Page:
UNIVERSITY PARK – Sometimes old ideas are the best ideas, and certainly home canning is one of those. But despite generations of practice, many don’t do it properly, warns a food-safety expert in Penn State’s College of Agricultural Sciences.
There is no better way to capture a garden’s bountiful harvest to use throughout the year than home canning, according to Martin Bucknavage, senior extension associate in food science. And with the tough economy, home canning seems to be on the rise, with people “putting up” jars of vegetables such as tomatoes, green beans, peppers and pickles.
“But after talking with many home preservers over the past year — both those new to canning as well as those who have been processing for a long time — we have found that many are doing it incorrectly,” he said. “Some folks are not using approved processes, while others are not using the proper equipment.”
Bucknavage urged special caution when preserving nonacidic foods, also known as low-acid foods, because a pressure canner must be used. Foods such as meats, green beans and corn must be exposed to the high temperatures that are only possible under pressure. If insufficient temperatures are used in processing, it is possible for spores of Clostridium botulinum to survive and then grow in the products when cooled.
“The causative agent of botulism, Clostridium spores are found throughout the environment — including in garden soil — and once in these canned foods, they produce an extremely potent toxin that often results in death,” he said. “There are always people who will claim that they don’t need a pressure canner because their mom or grandma never used one. But these people were lucky.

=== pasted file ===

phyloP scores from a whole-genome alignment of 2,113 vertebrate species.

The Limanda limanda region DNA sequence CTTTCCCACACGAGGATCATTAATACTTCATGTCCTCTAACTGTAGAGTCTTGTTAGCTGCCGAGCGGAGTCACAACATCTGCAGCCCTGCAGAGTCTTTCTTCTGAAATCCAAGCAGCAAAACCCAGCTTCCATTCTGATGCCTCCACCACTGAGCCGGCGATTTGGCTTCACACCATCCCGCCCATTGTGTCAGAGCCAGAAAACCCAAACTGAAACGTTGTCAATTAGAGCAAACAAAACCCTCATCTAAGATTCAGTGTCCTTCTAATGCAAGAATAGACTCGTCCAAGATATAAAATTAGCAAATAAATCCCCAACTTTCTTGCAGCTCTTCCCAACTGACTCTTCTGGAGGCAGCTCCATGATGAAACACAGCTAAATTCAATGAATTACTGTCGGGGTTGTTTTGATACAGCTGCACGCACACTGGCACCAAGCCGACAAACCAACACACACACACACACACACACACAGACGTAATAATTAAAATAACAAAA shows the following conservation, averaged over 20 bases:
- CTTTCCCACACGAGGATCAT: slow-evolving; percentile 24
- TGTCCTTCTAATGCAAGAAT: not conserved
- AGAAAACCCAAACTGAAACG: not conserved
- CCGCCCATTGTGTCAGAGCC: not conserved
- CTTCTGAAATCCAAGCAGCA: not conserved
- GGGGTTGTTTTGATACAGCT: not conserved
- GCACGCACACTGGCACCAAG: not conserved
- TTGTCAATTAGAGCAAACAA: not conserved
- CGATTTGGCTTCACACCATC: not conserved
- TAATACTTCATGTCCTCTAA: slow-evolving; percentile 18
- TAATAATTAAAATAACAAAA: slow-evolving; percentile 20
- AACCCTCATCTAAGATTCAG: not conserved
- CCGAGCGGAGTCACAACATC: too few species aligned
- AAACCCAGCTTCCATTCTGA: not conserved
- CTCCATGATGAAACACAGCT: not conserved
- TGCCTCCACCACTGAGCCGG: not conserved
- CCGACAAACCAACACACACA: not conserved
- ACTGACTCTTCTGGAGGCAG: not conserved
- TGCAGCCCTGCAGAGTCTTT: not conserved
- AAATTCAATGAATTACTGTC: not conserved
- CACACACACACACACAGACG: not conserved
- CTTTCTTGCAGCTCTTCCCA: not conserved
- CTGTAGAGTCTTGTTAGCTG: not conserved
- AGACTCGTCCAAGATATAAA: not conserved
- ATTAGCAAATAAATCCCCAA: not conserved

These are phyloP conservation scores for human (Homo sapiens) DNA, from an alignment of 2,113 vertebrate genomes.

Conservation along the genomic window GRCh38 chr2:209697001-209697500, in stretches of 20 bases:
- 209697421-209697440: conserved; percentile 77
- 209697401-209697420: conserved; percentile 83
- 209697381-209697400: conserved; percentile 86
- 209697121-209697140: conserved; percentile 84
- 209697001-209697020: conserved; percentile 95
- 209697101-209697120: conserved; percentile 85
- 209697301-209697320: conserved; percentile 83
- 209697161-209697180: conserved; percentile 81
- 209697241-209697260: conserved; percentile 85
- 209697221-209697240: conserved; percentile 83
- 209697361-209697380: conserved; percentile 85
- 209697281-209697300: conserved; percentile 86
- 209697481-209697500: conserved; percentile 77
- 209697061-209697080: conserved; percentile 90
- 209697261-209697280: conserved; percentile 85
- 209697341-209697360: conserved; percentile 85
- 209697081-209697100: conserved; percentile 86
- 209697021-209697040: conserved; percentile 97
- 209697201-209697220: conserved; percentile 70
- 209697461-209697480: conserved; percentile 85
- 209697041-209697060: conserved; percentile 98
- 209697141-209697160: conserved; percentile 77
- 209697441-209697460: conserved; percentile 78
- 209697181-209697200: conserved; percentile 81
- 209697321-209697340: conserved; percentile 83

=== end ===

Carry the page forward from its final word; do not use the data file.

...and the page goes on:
“It is just not worth the risk of canning these low-acid foods without a pressure canner.”
Another risky practice people still employ is canning in their oven, Bucknavage noted. This method is dangerous because it is difficult to generate the proper temperatures needed, and the packaging can be damaged during the process. “Both issues can lead to premature spoilage, the growth of pathogenic microorganisms, or even broken glass jars that can cut you,” he said.
Follow scientifically developed canning processes and formulations, Bucknavage advised. He recommended the following: “The Complete Guide to Home Canning and Preserving” (USDA, 2008); “So Easy to Preserve” (University of Georgia, 2006); “Complete Book of Home Preserving” (Ball, 2006); and the “Let’s Preserve” series available through Penn State Cooperative Extension.
“All process times in those sources are scientifically validated to ensure safety,” he said. “These books are inexpensive and are a valuable resource for the home canner. If your canning book was your grandmother’s or your great grandmother’s, it is time for a new book.
“Our understanding of the science of canning has improved, and the processes in these modern books reflect that understanding.”
Some home canners insist it is possible to safely deviate from the given formulations, but Bucknavage advises against taking such license. “Even small changes in the recipe can change the heating characteristics of the product,” he explained. “The times and temperatures are dependent upon how easily heat can get to the ‘cold point’ of the container. If this heating dynamic is changed, the product may not receive enough heat.”
Bucknavage suggested contacting your local Cooperative Extension office if you have questions about home canning.
To download publications from the “Let’s Preserve” series online, or to find other home food-preservation information, go to the Penn State Food Preservation Web site. Single copies of the “Let’s Preserve” series can be obtained free of charge by Pennsylvania residents through county Penn State Cooperative Extension offices, or by contacting the College of Agricultural Sciences Publications Distribution Center at 814-865-6713 or by e-mail at AgPubsDist@psu.edu. For cost information on out-of-state or bulk orders, contact the Publications Distribution Center.
Jeff Mulhollem, Penn State University